Fifteen-year-old Ondine de Groot lives at her family's business, a combination hotel and pub in the imaginary Eastern European country of Brugel. Ondine has worked for years alongside her mother, father and two older sisters cleaning rooms, serving customers and scrubbing dirty dishes. But at the start of the story her mother has sent her to the other side of Brugel to Psychic Summercamp for several weeks in order to develop her extra-sensory skills. Though these are accepted as a normal and desirable part of life in Brugel, Ondine doesn't believe she has any such talents, in spite of her mother's insistence that Ondine must be psychic because it runs in the family. Bored and homesick after only a week at camp, Ondine decides to sneak out of camp and run away to her home. Her only hesitation before leaving is what to do with Shambles. He's an adorable ferret who showed up not long before, "face-deep in her secret stash of Brugelwurst sausage," and he's been following her like a lap dog ever since. He's so attached to Ondine, in fact, she feels guilty about leaving him behind. She's convinced her mother wouldn't want a ferret at their hotel, so she tells herself if she brings Shambles along, she can find him a good home with someone else. In the midst of her trip home, though, Shambles suddenly begins talking to her in a thick Scottish accent, and Ondine wonders if she's gone crazy. Shambles assures her she hasn't. He can talk because he used to be a Scottish laird named Hamish until he angered a witch. She put a spell on him that changed him into a ferret and has also preserved him, in a non-aging state, for scores of years. And thus begins the hilarious adventures of Ondine's "Summer of Shambles."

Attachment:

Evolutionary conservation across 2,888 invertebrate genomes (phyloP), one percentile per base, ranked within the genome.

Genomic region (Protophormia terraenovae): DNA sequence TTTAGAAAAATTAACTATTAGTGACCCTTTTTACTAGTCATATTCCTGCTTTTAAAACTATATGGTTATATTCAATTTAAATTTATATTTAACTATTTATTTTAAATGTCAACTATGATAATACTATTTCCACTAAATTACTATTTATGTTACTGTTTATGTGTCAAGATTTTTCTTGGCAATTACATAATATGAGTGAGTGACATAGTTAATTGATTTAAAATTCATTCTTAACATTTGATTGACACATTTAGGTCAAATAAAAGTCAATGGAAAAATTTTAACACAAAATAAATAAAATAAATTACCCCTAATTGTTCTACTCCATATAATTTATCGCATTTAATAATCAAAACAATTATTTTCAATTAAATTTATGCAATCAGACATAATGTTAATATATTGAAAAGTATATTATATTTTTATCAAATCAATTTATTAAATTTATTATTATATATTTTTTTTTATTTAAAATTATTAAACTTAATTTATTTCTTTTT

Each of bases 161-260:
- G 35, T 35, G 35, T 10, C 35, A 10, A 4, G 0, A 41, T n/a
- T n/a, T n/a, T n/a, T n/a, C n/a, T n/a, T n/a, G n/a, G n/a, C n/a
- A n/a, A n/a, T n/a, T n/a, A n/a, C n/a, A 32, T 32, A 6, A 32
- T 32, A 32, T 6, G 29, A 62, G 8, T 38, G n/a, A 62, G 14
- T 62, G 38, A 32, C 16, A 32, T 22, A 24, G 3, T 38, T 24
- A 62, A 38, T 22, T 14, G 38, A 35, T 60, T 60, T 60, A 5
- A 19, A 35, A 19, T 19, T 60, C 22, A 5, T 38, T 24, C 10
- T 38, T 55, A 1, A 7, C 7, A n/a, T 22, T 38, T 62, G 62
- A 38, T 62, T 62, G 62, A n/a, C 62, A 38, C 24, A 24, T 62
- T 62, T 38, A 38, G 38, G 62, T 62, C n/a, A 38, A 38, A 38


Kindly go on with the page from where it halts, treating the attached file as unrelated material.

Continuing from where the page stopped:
The structure of this book is quite original. The author has written it in a fairy-tale, omniscient voice with a witty, intrusive narrator who reminds me of a combination of the narrator in Jane Austen's Pride And Prejudice and the voiceover narrator of the classic movie, A Christmas Story. Ondine is an appealing character, producing many very amusing moments as she is tugged in multiple directions by the demands of her various family members, but most of all by the antics of Shambles/Hamish. Ondine's quirky relatives are a big part of the fun, especially her mother, and the villain is very well suited to a fairy tale. But of all the great characters in this book, Shambles/Hamish steals the show. He is outrageously outspoken, and a hilarious mixture of man and ferret in his living habits. His eternal pursuit of sausage is one of the cutest plot devices for getting Shambles in trouble throughout the book, and his distinctive take on life expressed in a steady stream of Scottish colloquial expressions had me constantly chuckling. Finally, like all good romantic comedies, this book has a satisfying, upbeat ending.
The author of Ondine is from Australia, and this book was originally published in Great Britain. According to the author's website, she is busy writing a sequel so we have more of the wonderful world of Shambles and Ondine to look forward to. Hopefully the American release won't be delayed too long because I can't wait!
I rate this book as follows:
Heroine: 5 stars
Subcharacters: 5 stars
Fantasy World-Building: 4 stars
Writing: 4 stars
Chick-Lit Plot: 4 stars
Romantic Subplot: 4 stars
Overall: 5 stars